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Schools Under Attack: Three Tips for Responding

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Schools Under Attack: Three Tips for Responding

Schools Under Attack: Three Tips for Responding

Keeping things positive on your own social media sites for your school is one thing. But what about what everyone is saying on other channels?

Private parent Facebook groups, community rant pages, neighborhood platforms like Nextdoor: the list could go on and on.

People have opinions and they are not afraid to share them, but now YOUR school is at the center of those complaints.

So what are you supposed to do about it?

  1. Listen, but don’t necessarily respond

    It is fine to listen to what is being said on open and closed platforms, since it’s important to stay informed on what is being said. However, you are not responsible for responding to each and every comment about your school on other pages. Let’s face it; you’d definitely run out of time in your day.

    Besides, you are rarely going to change someone’s opinion by commenting on social media or an article online.

    You don’t want to assume that everyone in your district feels the same way as the vocal few. Heather DuBois Bourenane, Executive Director of the Wisconsin Public Education Network, explained this well in a recent webinar (which you can access here).

    Try to think of your community like the audience in the Muppets. They are diverse, and likely an entertaining, lively group. That is the reality which you have to learn to deal with in a constructive manner.

    Schools Under Attack: Three Tips for Responding

    But when it comes to the negativity, sometimes the only voices you seem hear are the people criticizing your school.

    Schools Under Attack: Three Tips for Responding

    If you start communicating as if you are only responding to those critics in the balcony, you are going to veer down the wrong path. The others in your community will wonder what you’re even talking about! At times, facts may need to be highlighted in your normal communication channels, but you certainly don’t need to react to every comment out there. Here is a helpful guide to share with your school staff on responding online.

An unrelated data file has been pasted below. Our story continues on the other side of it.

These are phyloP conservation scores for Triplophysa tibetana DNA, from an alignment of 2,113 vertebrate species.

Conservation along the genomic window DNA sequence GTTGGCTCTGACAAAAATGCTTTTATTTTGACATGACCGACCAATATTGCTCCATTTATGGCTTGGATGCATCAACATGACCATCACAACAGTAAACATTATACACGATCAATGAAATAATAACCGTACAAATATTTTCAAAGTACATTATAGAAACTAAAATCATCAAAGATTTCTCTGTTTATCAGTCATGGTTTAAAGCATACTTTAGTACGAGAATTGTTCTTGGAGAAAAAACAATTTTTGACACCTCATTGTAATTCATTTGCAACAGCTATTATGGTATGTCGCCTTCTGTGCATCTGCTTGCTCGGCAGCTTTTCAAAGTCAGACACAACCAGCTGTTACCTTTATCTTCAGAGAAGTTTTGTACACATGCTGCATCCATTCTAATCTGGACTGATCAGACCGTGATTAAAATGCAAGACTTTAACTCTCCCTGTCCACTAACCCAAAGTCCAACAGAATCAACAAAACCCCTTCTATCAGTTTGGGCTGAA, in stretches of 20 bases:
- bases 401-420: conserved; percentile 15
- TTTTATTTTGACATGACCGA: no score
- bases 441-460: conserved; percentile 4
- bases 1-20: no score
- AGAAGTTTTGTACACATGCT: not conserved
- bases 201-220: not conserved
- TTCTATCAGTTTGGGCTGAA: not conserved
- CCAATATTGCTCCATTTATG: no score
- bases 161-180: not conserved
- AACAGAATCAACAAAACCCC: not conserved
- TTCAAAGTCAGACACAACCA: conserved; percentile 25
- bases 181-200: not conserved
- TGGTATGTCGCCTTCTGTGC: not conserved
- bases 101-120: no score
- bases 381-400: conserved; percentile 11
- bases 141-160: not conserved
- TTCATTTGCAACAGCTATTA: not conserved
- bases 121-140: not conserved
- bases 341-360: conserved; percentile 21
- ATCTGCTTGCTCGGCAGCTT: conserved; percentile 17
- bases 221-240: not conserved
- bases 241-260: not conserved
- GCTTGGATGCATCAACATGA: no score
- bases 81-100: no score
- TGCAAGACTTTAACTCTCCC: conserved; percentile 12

2. Continue celebrating your school

    When you are under attack, the best thing you can do is to keep telling positive stories of your school through social media channels like Facebook and Instagram. You share them on your website. You print them in your local paper. You tell them in your newsletters.

    Schools Under Attack: Three Tips for Responding

    Double down on the optimistic stories that you are putting out on Facebook, Twitter and Instagram. If you aren’t posting at least two times a day about the great things going on in your district, you are missing out.

    One Minnesota superintendent said it best: “You have to build a culture where it is not socially acceptable to attack our school.” It certainly takes time, but it can be done. You can build a place where positivity is the norm, and where everyone works to keep it that way.

    Schools Under Attack: Three Tips for Responding

  3. Encourage your community to get involved

    There is power in numbers, and the more people who are sharing your positive stories, the better!

    Getting your community involved in telling your story starts with a district hashtag. This allows everyone to be a storyteller for the district, simply by using this hashtag in a post. Strong hashtags include these rockstar examples: #GoCrickets, #WeAreONE10 and #Promise2Purpose.

    You want to broadcast that hashtag in every post you share – on Facebook, Instagram, Twitter and any other channel you use, as it’s a vital part of your brand.

    Sharing your hashtag offline is just as important to promote continuity! These window stickers are an easy way to do that. They are sure to grab the attention of every person who enters your building. Want to find out how easy it is to order them? Check out this blog.

    Schools Under Attack: Three Tips for Responding

    Asking for help in telling your story can be scary. It requires placing trust in other people to share the good things that are happening in your district. But in my four years of studying social media in schools, I have witnessed a multitude of benefits and rewards when leaders trust their community to help them tell their story!

Need more help?
If you feel like you need additional help in responding to a specific situation in your district or school, reach out to us here at #SocialSchool4EDU. We are always here to help. Email me at andrea@socialschool4edu.com.

And if this is helpful, you will definitely want to stay plugged into my bi-weekly newsletter. I share the latest tips, tricks, and trainings on social media for schools. Sign up now and get your hands on 100 ideas for social media posts for your school right away.

Schools Under Attack: Three Tips for Responding

About Author

Andrea Gribble

Andrea Gribble is passionate about celebrating students and connecting communities. She runs #SocialSchool4EDU, a company that partners with schools across the country to manage social media. Andrea and her team manage social media for more than 35 districts across the country and has trained over 500 schools. Andrea holds an MBA from the University of Wisconsin-Eau Claire and is a frequent speaker at educational conferences on the topic of social media.

1 Comment

Charmin Ortega

March 13, 2018at 2:22 pm

Hi Andrea… Thank you so much for this guidance! I so appreciate your helpful tips and ideas!

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